Ruth Estévez, gallery director and curator of REDCAT, discusses the practice of restaging past works for contemporary audiences. To her, restaging is “interesting, but also dangerous” because certain performances may be rooted in particular social and political contexts of a past moment. “Sometimes performance has to happen in a certain moment, and you have to be there and see it,” Estevez says.
Ruth Estévez is a curator, writer, and stage designer. Since 2012, she has served as gallery director and curator of REDCAT, where she has worked with artists including Javier Téllez, Pablo Bronstein, and Allora & Calzadilla, and curated the group exhibitions Agency (Assembly: Before and After the Split Second Recorded) and Hotel Theory. Prior to her appointment at REDCAT, Estévez served as chief curator at the Museo de Arte Carrillo Gil, Mexico City. In 2016, she served as a panelist in Exhibitions & Public Interpretation.
“The best day in the studio is when everything feels like magic,” says 2009 Pew Fellow and visual artist Sarah Gamble.
The Institute of Contemporary Art set about organizing the first posthumous survey on the art of Jason Rhoades, consulting with the artist’s colleagues and collectors.
Institute of Contemporary Art Director Amy Sadao on the impact of audience feedback on curatorial and programmatic decision-making.
Beth Sholom Synagogue planned for increased access to and interpretation of its building, the only synagogue ever designed by acclaimed American architect Frank Lloyd Wright.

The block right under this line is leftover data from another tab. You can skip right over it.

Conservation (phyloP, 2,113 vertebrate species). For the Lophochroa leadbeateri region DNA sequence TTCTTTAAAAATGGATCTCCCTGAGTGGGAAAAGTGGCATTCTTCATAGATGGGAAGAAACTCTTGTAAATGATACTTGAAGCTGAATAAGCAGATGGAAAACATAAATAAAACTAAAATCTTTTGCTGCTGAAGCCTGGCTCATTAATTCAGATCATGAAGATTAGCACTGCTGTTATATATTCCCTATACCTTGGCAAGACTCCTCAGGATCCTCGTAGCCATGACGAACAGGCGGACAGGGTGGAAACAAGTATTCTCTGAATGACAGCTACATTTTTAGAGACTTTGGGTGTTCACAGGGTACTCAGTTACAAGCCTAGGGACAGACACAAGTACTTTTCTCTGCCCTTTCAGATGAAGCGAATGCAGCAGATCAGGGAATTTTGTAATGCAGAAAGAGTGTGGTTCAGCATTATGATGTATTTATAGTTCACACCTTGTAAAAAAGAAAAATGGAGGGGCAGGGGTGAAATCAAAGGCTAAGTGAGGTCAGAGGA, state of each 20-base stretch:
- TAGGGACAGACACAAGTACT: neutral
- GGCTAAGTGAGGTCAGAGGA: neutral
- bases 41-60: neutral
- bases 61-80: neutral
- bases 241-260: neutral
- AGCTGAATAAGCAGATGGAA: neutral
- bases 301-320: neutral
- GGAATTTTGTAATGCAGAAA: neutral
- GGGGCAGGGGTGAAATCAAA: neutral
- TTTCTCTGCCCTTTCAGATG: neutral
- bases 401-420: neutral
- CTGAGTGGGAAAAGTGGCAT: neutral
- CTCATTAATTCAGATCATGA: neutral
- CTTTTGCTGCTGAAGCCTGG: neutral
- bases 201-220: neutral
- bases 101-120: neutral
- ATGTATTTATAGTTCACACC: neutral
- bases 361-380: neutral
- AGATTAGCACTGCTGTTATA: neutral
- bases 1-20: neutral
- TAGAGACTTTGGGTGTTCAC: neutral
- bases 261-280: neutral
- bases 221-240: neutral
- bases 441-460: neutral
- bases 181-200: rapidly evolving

Dan Byers is Senior Curator at the Institute of Contemporary Art, Boston. Byers contributed to the Center’s 2013 publication Pigeons on the Grass, Alas: Contemporary Curators Talk About the Field. He was a 2014 panelist and a 2015 LOI panelist, both in Exhibitions & Public Interpretation.
The Slought Foundation is a small and dynamic organization with great ambitions, founded in 2002 to present art projects and lectures from a storefront in University City.
The College of Physicians commissioned the production of a new film, inspired by its Mütter Museum, by London-based twin brothers and filmmakers Stephen and Timothy Quay.
Painter and 2008 Pew Fellow Anne Seidman’s practice has allowed her to explore the nature of pure painting through abstraction, suggesting friction, awkwardness, and ultimately, a sense of self.
Charles Burns is a graphic novelist and a 1994 Pew Fellow.
This exhibition at the Galleries of Moore College of Art & Design will critically re-examine the emergence and development of unorthodox, artist-driven, and collective artistic practices in Mexico City in the 1990s.
Matthew Cox, a 2008 Pew Fellow, creates psychologically charged figurative paintings that are technically ambitious as well as visually intriguing.
Preservation of the Paul Robeson House interpreted the legacy of the African American artist and Civil Rights activist.